Amid partisan debate, Pa. House passes voting reform bill

Rep. Joanna McClinton, D-Philadelphia, speaks on the House floor on Wednesday (screen capture)

A sharply divided Pennsylvania House of Representatives voted largely along party lines Wednesday to send the state Senate an election reform bill that backers say give counties more time to deal with an anticipated flood of mail-in ballots as voters make their voices heard in the middle of a pandemic.

The Republican-controlled chamber voted 112-90 to approve an amended bill sponsored by Rep. Dan Moul, R-Adams, that Democrats derided because they said it would suppress the vote by effectively banning remote drop-boxes, and because it moves the deadline for requesting a mail-in ballot from the current seven days before an election to 15 days before the election, according to published reports.

Wolf, Repubs both say they want election reform. Will they get it in time? | Friday Morning Coffee

“Last week we were here celebrating the 100th anniversary of the 19th Amendment, where women won the right to vote,” Rep. Mary Isaacson, D-Philadelphia, said. “I will never vote to support restrictions on voting rights. And that’s what this bill does. Counties are trying to hold elections in a pandemic. And we’re going to pass a bill that restricts voting rights? In a pandemic we need something to believe in, and that’s voting rights. We should be making it easier, not harder.”

Republicans countered that the House was acting on the recommendations of a June report by the Department of State that concluded that officials learned “valuable lessons from the primary that we can use to ensure an even smoother voting experience in the general election in November.”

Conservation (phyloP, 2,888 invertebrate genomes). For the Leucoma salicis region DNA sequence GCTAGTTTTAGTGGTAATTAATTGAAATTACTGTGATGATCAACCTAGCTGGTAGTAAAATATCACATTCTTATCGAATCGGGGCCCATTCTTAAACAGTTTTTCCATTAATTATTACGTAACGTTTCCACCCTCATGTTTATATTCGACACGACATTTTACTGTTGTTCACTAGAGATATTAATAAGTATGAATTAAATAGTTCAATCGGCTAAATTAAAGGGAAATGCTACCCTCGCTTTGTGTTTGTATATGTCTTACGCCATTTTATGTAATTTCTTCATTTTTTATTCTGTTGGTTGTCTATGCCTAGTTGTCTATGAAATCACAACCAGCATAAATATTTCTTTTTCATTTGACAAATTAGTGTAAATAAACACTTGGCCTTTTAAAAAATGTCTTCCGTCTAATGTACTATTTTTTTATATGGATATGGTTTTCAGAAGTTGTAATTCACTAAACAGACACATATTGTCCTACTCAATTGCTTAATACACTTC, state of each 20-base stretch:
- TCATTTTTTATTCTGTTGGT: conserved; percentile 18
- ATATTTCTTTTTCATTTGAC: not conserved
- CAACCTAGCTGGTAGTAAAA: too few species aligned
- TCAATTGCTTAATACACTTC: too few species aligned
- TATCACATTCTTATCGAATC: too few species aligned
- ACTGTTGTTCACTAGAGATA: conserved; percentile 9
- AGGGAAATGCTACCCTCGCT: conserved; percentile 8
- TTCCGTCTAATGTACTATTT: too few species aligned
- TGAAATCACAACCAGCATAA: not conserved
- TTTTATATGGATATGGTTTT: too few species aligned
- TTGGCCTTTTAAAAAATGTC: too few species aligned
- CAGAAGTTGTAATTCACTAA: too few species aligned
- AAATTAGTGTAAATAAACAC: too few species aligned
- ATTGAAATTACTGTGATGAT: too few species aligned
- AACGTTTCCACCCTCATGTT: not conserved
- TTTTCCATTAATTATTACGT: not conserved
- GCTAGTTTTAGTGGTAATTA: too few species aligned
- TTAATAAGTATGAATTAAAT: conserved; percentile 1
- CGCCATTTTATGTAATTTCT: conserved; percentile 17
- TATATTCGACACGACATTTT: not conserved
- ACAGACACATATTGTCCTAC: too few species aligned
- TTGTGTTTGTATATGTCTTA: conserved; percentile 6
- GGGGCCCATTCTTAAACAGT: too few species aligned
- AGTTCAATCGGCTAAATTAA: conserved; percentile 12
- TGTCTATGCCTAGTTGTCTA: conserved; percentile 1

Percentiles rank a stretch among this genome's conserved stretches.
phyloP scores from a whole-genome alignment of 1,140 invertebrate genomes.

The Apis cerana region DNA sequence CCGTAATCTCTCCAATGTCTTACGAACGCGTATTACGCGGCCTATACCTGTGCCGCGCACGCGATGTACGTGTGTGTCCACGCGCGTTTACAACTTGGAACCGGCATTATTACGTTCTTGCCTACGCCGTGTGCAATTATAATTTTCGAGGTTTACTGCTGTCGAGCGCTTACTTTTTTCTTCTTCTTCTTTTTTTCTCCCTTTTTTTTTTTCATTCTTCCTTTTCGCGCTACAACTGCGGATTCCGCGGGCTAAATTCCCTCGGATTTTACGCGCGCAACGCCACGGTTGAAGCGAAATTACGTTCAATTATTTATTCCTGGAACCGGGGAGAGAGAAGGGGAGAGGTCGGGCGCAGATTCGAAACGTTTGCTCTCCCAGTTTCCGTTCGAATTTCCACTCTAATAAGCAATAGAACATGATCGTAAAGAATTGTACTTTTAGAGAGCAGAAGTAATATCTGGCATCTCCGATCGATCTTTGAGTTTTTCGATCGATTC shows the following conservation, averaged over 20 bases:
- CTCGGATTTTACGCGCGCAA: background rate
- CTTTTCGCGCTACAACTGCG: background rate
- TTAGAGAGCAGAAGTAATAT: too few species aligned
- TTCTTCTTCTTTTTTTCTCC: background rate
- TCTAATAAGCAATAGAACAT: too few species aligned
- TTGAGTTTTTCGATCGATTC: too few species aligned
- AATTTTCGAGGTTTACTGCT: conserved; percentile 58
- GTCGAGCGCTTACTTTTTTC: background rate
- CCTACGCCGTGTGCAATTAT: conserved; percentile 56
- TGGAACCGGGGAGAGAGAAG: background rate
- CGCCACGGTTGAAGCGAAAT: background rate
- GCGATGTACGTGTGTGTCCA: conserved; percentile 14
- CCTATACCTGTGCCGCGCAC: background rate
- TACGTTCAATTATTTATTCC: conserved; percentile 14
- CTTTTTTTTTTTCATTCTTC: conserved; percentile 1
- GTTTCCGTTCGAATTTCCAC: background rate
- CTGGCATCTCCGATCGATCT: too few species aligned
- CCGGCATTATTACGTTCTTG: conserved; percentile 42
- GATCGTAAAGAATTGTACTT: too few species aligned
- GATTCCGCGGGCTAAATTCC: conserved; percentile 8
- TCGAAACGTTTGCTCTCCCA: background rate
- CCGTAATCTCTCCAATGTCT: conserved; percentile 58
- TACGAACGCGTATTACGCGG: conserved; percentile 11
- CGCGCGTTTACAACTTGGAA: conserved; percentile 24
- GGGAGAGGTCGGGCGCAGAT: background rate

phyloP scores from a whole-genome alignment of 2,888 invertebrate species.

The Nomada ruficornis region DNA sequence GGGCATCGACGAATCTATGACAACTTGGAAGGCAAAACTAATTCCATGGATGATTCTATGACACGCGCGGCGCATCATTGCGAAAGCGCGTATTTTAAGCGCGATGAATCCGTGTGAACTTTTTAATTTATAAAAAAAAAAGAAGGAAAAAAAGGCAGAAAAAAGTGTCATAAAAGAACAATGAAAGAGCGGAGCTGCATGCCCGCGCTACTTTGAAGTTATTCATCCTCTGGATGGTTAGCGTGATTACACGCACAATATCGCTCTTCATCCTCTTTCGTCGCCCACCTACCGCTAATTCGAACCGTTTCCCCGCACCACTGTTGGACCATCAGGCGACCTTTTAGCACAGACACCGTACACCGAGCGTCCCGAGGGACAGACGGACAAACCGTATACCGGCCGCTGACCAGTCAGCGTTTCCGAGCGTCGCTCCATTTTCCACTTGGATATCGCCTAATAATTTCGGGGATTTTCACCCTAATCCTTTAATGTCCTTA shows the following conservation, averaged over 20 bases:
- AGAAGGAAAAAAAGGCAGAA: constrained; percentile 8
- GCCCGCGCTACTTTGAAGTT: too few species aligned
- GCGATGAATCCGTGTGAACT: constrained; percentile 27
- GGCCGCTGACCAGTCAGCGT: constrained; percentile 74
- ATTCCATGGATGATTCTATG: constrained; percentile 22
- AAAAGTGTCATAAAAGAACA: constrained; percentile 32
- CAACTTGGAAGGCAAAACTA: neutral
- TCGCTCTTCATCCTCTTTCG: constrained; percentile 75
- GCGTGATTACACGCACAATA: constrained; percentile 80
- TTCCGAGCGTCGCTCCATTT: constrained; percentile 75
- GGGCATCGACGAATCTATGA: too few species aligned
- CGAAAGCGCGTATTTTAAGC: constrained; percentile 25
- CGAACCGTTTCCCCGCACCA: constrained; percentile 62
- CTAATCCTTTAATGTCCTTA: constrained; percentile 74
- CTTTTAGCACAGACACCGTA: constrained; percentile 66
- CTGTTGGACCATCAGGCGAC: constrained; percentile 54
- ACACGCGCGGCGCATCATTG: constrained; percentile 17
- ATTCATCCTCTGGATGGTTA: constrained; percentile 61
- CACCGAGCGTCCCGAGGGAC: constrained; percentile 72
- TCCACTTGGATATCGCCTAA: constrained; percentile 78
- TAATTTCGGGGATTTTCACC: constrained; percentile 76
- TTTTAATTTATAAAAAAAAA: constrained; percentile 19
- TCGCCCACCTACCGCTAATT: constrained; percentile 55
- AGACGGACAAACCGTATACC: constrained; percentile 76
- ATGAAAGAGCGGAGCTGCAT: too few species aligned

“After primary my county called me and said we have problems, you need to fix these things, There’s no such thing as a perfect bill, but this bill moves the ball forward,” Moul said at the conclusion of Wednesday’s debate. “You’ve heard that the [state county commissioners’ association] supports moving the ball forward. As far as the bill is concerned — does it help our county election bureaus? Thea answer is yes. So why wouldn’t you want to help your counties … especially with an election coming up in a couple of months?”

In a statement released to the investigative news site Spotlight PA, the Wolf administration said it opposed the bill, as it was amended, “for a multitude of reasons, including the fact that the bill makes it harder, not easier, for citizens to vote.

The amended measure allows counties to start counting mail-in and absentee ballots three days before Election Day. A prior version would have allowed for 21 days, Spotlight PA reported.

Wolf is calling on “the Legislature to act on a limited number of priorities to ensure that every vote will be counted, guarantee results will be known in a timely manner, and afford counties flexibility in staffing in-person polling locations,” administration spokeswoman Lyndsay Kensinger told Spotlight PA.

According to the Associated Press, county election boards expect to handle 3 million mail-in ballots this campaign season, or more than 10 times the amount cast in 2016.

“This bill is about fine-tuning the mail-in procedures we put into effect in 2017,” House State Government Committee Chairman Garth Everett, R-Lycoming said during floor debate. ” … This is not about erecting barriers. This is about allowing more people to vote, conveniently, through the mail.”

The Republican-controlled state Senate has its own election measure, sponsored by that chamber’s top two GOP leaders. That plan similarly gives counties more time to distribute and process mail-in ballots but voters less time to request them, the Capital-Star previously reported.

The Senate returns to session on Sept. 8.

John L. Micek
A 3-decade veteran of the news business, John L. Micek is the Pennsylvania Capital-Star's Editor-in-Chief. An award-winning political reporter, Micek’s career has taken him from small town meetings and Chicago City Hall to Congress and the Pennsylvania Capitol. His weekly column on U.S. politics is syndicated to 800 newspapers nationwide by Cagle Syndicate. He also contributes commentary and analysis to broadcast outlets in the U.S., Canada and the U.K. Micek’s first novel, “Ordinary Angels,” was released in 2019 by Sunbury Press